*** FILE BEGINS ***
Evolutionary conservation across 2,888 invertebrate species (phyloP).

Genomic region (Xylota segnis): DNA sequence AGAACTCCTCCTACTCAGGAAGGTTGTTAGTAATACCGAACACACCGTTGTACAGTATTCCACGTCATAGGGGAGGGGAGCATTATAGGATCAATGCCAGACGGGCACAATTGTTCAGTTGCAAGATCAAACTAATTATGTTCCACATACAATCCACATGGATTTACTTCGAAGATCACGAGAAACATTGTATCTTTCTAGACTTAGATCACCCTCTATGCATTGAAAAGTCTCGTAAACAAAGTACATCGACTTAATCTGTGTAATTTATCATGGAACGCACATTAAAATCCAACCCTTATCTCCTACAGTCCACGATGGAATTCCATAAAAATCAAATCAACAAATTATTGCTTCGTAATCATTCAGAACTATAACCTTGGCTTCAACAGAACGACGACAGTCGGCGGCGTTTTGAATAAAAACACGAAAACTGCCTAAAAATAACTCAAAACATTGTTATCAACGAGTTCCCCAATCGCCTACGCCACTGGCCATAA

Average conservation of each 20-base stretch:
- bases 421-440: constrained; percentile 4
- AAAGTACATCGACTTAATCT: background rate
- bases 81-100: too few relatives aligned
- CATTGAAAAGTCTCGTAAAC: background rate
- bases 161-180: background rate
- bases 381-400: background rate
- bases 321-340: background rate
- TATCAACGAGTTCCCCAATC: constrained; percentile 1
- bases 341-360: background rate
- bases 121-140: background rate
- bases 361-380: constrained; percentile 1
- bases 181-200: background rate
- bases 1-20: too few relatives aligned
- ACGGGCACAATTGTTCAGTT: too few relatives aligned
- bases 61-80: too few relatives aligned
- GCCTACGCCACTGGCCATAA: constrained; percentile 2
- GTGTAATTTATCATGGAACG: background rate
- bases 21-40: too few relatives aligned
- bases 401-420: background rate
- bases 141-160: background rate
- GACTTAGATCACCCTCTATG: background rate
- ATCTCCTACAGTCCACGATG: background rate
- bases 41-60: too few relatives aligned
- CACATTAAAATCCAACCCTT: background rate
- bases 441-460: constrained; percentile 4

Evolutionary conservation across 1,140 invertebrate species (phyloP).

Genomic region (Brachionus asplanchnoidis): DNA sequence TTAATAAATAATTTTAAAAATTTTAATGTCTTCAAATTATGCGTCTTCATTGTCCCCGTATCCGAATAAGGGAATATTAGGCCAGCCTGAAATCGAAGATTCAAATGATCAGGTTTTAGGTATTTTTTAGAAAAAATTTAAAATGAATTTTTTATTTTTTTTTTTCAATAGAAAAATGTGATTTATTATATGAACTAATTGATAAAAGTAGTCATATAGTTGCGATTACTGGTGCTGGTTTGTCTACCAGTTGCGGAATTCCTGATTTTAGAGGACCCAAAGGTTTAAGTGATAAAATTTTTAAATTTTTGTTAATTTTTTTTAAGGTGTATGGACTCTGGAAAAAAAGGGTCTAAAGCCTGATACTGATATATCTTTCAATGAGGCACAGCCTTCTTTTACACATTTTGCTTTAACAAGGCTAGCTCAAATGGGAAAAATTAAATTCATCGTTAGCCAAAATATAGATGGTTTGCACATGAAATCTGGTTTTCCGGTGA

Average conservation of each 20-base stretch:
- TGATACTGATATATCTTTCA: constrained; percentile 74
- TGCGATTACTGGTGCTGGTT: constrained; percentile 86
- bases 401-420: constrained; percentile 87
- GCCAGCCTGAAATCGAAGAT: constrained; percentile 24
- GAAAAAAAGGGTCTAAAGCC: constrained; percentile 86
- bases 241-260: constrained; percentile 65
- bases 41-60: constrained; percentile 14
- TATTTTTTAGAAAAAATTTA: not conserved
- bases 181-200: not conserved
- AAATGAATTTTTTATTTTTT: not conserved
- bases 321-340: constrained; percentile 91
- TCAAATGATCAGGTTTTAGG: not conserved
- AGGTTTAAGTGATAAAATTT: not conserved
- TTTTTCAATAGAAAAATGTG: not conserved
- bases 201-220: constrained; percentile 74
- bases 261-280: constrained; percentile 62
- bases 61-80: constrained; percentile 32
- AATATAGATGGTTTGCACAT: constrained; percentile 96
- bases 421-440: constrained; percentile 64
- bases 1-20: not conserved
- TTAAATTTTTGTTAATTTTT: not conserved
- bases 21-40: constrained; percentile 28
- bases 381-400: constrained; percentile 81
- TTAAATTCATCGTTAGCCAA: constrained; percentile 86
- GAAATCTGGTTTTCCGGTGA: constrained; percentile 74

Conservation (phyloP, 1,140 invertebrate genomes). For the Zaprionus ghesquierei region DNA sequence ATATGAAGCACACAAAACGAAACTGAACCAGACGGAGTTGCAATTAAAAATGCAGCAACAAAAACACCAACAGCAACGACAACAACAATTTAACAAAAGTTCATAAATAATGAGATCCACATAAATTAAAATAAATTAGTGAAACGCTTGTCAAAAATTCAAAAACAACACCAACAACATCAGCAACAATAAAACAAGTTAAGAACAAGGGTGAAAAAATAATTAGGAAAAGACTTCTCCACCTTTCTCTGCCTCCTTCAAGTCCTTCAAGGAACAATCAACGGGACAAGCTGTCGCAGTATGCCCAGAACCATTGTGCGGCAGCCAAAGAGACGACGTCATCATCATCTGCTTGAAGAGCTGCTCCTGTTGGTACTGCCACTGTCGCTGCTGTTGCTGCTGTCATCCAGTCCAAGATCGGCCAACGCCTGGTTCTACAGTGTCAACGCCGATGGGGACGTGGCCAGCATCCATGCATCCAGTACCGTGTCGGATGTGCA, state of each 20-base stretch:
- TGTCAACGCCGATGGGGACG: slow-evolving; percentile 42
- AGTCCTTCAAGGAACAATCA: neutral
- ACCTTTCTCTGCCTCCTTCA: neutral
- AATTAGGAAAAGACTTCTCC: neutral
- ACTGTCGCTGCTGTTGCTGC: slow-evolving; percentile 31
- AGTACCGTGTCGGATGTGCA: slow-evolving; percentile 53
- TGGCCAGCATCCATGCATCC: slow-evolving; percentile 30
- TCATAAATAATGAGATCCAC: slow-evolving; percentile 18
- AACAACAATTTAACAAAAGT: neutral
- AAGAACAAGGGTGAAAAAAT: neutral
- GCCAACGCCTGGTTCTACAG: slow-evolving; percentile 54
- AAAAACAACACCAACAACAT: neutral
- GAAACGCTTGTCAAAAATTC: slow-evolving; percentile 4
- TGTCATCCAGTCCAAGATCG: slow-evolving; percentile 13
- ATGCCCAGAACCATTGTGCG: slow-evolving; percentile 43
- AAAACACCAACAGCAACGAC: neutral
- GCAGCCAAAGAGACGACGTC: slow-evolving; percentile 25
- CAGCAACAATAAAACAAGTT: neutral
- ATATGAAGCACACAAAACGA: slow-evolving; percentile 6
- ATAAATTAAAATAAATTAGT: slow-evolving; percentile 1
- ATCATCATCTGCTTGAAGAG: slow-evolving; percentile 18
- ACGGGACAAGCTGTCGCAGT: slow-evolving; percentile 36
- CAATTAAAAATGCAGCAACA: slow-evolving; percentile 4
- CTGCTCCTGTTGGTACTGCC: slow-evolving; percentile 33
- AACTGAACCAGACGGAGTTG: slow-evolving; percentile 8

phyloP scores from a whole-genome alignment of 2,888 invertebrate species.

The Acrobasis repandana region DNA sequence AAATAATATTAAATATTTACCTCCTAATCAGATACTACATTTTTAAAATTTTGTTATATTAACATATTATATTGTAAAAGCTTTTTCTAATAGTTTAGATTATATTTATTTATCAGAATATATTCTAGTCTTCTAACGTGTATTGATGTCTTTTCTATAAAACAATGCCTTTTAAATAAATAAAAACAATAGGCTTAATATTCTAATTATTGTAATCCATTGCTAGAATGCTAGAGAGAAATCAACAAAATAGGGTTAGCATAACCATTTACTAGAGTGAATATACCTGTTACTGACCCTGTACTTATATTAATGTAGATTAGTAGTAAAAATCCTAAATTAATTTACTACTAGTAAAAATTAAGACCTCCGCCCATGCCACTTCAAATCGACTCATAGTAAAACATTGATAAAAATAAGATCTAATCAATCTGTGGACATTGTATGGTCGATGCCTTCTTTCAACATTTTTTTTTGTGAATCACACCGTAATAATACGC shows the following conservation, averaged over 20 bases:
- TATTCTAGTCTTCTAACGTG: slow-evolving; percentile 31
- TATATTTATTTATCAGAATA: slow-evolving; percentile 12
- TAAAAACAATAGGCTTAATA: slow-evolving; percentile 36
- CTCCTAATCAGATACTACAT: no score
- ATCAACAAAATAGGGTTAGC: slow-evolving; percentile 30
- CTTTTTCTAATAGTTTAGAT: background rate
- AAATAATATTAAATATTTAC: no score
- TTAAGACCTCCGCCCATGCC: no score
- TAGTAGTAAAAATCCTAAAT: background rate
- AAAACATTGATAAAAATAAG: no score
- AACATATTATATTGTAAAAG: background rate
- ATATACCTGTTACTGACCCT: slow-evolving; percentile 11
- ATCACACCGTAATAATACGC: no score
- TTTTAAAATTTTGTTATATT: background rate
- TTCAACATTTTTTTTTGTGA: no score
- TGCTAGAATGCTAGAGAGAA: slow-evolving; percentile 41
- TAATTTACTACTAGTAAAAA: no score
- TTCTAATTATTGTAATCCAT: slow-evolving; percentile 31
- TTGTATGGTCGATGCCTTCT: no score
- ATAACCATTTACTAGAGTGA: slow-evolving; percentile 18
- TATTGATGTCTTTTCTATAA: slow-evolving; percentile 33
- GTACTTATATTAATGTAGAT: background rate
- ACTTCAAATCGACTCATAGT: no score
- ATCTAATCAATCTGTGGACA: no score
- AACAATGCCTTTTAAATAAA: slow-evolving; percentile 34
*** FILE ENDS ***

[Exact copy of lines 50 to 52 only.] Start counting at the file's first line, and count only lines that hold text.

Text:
- bases 421-440: constrained; percentile 64
- bases 1-20: not conserved
- TTAAATTTTTGTTAATTTTT: not conserved